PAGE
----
I run all my console gaming through the PC too – but instead of a TV tuner, I have a VGA adapter box that switches between monitor and game console. For the 360 in particular, they sell a VGA cable, so a simple splitter would do it for you with minimum effort.

    Good to find someone else who decided a good monitor was just as good as a TV for games, except way cheaper. :-P

  5. Freaky Dug says:

    I’m interested in hearing what card you find that’ll work. I’m going to University in a month and I don’t really want to take two monitors and a TV so I need a way to play my Wii on one of my monitors. I’ve been looking at Wii-to-VGA cables but a TV tuner card might be a better solution.

  6. Snook says:

    My roommate last year had a good TV Tuner but I’ll be damned if I know what kind it was. Worked great with his Vista computer and the quality was decent.

    I didn’t know there was that much trouble with TV Tuners… I just thought we;d come far enough for technology to make sense at times. Shows how much I know.

  7. guy says:

    I’m suddenly glad is don’t use those.

  8. Kevin says:

    Shamus,

    I’m using a Hauppauge WinTV HVR-1600 which has all the form and function that I needed (and a few extras) for a price between $100 and $150 (and probably cheaper elsewhere). I have to admit that I don’t take full advantage of it’s capabilities, but that just leaves me room to grow.

    This card came with my new system (Vista installed) so it would work with that, but I upgraded the system (reverted back to XP) and had no driver issues.

    I’ve also had an AverMedia card in the past and liked it…but the version I had was older so it didn’t do digital TV/Cable signals. The Hauppauge does.

  9. Factoid says:

    Actually I think ALL of the PS3s now ship without the Emotion chip that makes hardware PS2 emulation possible. Pretty sure the only way to get one is to buy an older sku or a used box. Not sure how well the software emulation works because I don’t have one. I’ve heard it’s pretty good, but the PS2 library is huge so not all games get tested for compatibility.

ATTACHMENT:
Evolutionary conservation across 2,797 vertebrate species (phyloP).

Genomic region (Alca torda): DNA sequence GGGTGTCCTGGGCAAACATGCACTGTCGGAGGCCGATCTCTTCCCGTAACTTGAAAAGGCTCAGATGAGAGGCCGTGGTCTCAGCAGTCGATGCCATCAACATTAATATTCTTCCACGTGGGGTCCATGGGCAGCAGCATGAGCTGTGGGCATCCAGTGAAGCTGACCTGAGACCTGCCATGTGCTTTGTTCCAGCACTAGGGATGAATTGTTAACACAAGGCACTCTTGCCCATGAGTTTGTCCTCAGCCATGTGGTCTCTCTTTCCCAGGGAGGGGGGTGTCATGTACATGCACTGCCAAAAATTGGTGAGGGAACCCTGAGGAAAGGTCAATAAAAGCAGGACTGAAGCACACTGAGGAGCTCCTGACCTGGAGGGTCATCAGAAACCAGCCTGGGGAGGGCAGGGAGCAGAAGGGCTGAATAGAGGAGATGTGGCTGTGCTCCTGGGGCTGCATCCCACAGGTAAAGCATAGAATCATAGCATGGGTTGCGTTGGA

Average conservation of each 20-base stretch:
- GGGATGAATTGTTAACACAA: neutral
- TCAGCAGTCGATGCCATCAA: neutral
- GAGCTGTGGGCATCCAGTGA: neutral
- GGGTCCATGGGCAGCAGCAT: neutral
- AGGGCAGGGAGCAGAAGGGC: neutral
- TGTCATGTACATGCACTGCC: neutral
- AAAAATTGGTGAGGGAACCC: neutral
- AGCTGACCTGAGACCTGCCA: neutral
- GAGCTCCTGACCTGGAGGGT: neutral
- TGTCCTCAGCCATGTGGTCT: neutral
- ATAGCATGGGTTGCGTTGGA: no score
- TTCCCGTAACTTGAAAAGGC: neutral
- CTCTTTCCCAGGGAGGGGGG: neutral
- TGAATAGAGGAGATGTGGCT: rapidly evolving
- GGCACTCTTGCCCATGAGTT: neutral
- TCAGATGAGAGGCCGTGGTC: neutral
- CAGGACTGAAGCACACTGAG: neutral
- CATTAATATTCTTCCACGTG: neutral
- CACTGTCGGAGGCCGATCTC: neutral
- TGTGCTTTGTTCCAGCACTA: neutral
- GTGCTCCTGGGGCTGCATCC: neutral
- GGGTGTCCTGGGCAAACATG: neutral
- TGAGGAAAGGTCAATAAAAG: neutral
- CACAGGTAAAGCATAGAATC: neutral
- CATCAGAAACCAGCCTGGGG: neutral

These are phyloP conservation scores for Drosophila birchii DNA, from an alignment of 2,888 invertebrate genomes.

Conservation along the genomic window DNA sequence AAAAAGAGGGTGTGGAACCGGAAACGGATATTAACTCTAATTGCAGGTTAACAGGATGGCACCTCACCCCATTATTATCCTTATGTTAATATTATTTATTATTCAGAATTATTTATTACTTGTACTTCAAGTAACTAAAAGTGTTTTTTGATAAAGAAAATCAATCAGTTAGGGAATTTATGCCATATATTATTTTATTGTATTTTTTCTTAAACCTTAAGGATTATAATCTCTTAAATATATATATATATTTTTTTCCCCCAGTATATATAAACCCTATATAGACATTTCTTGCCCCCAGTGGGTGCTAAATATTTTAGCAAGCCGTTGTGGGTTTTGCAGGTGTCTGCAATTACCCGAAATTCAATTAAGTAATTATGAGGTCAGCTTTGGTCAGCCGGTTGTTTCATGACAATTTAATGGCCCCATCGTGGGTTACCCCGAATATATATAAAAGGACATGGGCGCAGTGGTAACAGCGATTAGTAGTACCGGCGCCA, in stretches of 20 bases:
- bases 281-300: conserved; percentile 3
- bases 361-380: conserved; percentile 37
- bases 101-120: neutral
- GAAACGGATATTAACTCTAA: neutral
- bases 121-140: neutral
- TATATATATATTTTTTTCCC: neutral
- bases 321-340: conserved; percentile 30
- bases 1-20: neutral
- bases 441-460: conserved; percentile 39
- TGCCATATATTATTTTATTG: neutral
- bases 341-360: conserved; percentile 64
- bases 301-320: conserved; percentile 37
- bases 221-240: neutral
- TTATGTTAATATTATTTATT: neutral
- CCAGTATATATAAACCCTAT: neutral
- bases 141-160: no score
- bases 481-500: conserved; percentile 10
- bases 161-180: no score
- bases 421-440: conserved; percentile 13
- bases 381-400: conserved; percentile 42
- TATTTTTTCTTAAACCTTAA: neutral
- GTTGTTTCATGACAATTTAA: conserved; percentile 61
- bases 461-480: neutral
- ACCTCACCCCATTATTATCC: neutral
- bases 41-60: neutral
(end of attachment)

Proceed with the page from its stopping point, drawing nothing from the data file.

as for tuners: The ones that have the delay are usually designed for DVR-style viewing. You can set them up like a Tivo and record shows automatically. The delay is caused by a buffer on the card designed to ensure smooth writing to the hard drive. If your hard drive is busy reading or writing something for another application, if you don’t have a buffer you could get skips in your recording.

    Best bet is to not buy a card labeled as a TV-Tuner and buy one labeled as a Video Capture card. The downside is that Capture cards usually don’t come with coax inputs, so if you need one of those you could stream it through a VCR or cablebox using RCA or Composite cables.

    Capture cards are going to run a bit more, but quality-wise they’re much better than commercial stuff. The software is typically less user-friendly but much more powerful, usually offering lots of filtering and noise cancelling features.

  10. Hmm. Is the Xbox360 that much less than a PS3 in practice?

    I know my (ebay, but that’s the street price) PS3-60GB (the last PS3 that included an Emotion chip, and therefore supports nearly all PS2 games) cost me all of $400. Which is about what you pay for an Xbox with a hard drive.

    A few seconds of websearch on HDMI video capture pointed here, but that might be too pricy.

  11. The Lone Duck says:

    Hmmm… If you had some kind of hdmi port on you PC/Monitor, than you could just use the hdmi output on the system. Of course, that might entail buying a new monitor, but next gen systems do have these other options.
    Regarding TV tuners, I have no experience, and will be of no help.
    And responding to the above comment, they phased out Emotion chip support, because it was contributing to high costs and occasional overheating. New SKUs don’t have PS2 support. However, all PS3s have PS1 support.

  12. Kevin says:

    Hey, I never even thought of doing that! What a cool idea. Good luck with the 360, Shamus.

  13. Shamus says:

    For those who are suggesting plugging the console into a monitor:

    Thanks, but that defeats the purposes of what I’m trying to do. I can’t very well make screenshot webcomics if I can’t get screenshots! There is no way around it: I need to buy one of these TV Turner cards. Since a few people have posted suggestions, I’ll list the requirements:

    1. PCI, NOT PCIe.
    2. XP, NOT Vista.
    3. Must run in a window and be capable of vid cap / screencap, preferably with software that wasn’t written by sadists.
    4. Must support HD.
    5. Must work without killing my CPU.
    6. It really should cost less than $100. Should. But like I said, prices are all over the place.

    As for other stuff: TV reception, scheduled recording, cable TV input, remote control, etc. Bah. I don’t care about any of that.

  14. mark says:

    edit: goddamit shamus, you’ve beaten me again. in all seriousness, do you need HD screenshots and windowed gameplay? Xbox 360 Vga cable is such a simpler solution, and with the text size in when playing in high definition, i’d struggle to read stuff or make out distant bad guys in anything under fullscreen…

  15. Avaz says:

    I’ve been thinking about moving the 360 from the living room to the bedroom so I could hook it up to my PC, but until now, I didn’t think it was possible. Now I will definitely have to look further into this! How exciting!

  16. Neil D. says: